Contributed by Jonathan Stevenson / When the Minimalists were casting paintings as nothing more than value-free objects in the world and the Pop Artists were knocking them off their elitist pedestal, Vincent Smith (1929�2003) was stalwartly maintaining his belief in the form as a conveyor of social reality and, beyond that, an instrument of political assertion. With great substantive range and technical facility, he invested his throat-grabbingly expressionistic paintings of the urban vistas and signature characters of Harlem and Brooklyn � sixteen now on display at Alexandre Gallery on the Lower East Side � with the brimming emotion of the African American nation. He made the work in this exhibition between 1954 and 1972, so the varied subject-matter is perhaps expected. More remarkable is the potent through-line of his vision.
Three paintings from Smith�s Saturday Night in Harlem series, made in 1954 and 1955, acknowledge the jazzy content of the Harlem Renaissance � two bustling street scenes and a laid-back pool hall � and perhaps African culture. But the backdrops and figures are notably subdued, as if to suggest that the party must soon end. By the mid-sixties, as the civil rights protests crested, veiled cultural commentary gave way to more direct concern and exhortation, then to muted despair. In Easter Sunday (1965), a thin shard of light ekes through to a worshipper alongside a darkened church. For My People (1965) � which provides the show�s title � presents a Black speaker behind a makeshift podium in the middle of the sidewalk, pointing the way as pedestrians mill. The preacher in Fire and Brimstone (1968) seems inert and hapless.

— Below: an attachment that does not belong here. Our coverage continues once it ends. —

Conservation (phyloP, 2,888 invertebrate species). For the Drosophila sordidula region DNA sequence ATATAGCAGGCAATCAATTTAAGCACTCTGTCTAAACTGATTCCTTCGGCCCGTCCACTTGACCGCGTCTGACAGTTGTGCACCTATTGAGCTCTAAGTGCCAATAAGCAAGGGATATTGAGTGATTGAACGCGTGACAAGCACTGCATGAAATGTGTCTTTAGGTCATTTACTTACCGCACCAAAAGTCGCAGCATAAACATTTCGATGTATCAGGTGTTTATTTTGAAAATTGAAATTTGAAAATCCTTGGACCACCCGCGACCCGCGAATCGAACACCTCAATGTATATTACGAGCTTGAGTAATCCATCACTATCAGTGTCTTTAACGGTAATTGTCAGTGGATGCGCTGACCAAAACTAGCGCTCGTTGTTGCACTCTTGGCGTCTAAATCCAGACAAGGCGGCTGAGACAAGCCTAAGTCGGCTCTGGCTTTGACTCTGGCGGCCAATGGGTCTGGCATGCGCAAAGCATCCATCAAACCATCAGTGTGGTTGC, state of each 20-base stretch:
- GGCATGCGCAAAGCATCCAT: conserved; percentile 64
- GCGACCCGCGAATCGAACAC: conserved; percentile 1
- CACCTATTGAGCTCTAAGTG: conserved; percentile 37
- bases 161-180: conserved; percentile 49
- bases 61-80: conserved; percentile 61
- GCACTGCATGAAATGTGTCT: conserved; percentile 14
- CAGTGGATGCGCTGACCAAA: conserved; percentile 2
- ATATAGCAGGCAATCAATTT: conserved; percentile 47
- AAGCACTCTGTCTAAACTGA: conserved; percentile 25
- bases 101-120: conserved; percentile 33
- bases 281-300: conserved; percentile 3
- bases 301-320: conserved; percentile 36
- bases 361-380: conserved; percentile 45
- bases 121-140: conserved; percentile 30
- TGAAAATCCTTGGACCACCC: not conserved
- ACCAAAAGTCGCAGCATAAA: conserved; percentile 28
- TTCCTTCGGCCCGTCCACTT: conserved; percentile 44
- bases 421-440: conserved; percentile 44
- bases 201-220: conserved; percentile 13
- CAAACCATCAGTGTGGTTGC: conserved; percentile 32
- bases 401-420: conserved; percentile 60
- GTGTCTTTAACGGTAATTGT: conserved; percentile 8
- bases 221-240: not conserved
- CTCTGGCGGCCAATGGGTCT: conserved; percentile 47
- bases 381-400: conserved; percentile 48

Arguably, the show�s thematic core consists of several paintings from the late sixties and early seventies. Anchoring this set is the haunting Martin Luther King, painted in the year following his death, in which a black hand reaches upward towards a glimmer of yellow light opposite his vague image. Washing over all these pieces is a tactilely applied red, the oil paint mixed with sand, that proximately depicts bleak urban structures that trap Smith�s subjects: King�s follower, �soul brothers,� a faceless Vietnam vet scarcely more than a rictus, world-weary building supers, a guy blandly into his look, pies baked for children, the sun itself. Metaphorically, Smith�s scarlet ether scans as a dense and pervasive forcefield, forbidding to breach and escape. In the sardonic On a Sunny Day, not a single photon is evident, only a dusty red fa�ade of windows and fire escapes. Welcome to my world, he is saying, not rueful so much as declarative. Though connecting the red to violence experienced and anticipated is probably overreaching, it�s hard to resist.
The show is curated and hung with clear but unassuming purpose. The plain relevance of Smith�s paintings spans generations. They fit nicely with the work of rough contemporaries like Jacob Lawrence and Charles White, somewhat younger artists like Barkley Hendricks and Kerry James Marshall, and rising young painters such as Jordan Casteel, Jennifer Packer, and Henry Taylor. Gone almost twenty years, Smith would applaud the increased currency of Black artists today. But he would undoubtedly lament the fact that his larger social message of hope deferred resonates now as much as it ever has.
“Vincent Smith: For My People,” Alexandre Gallery, 291 Grand Street, LES, New York, NY, Through February 26.
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Pioneering figurative painter Barkley Hendricks at the Studio Museum
The political power of art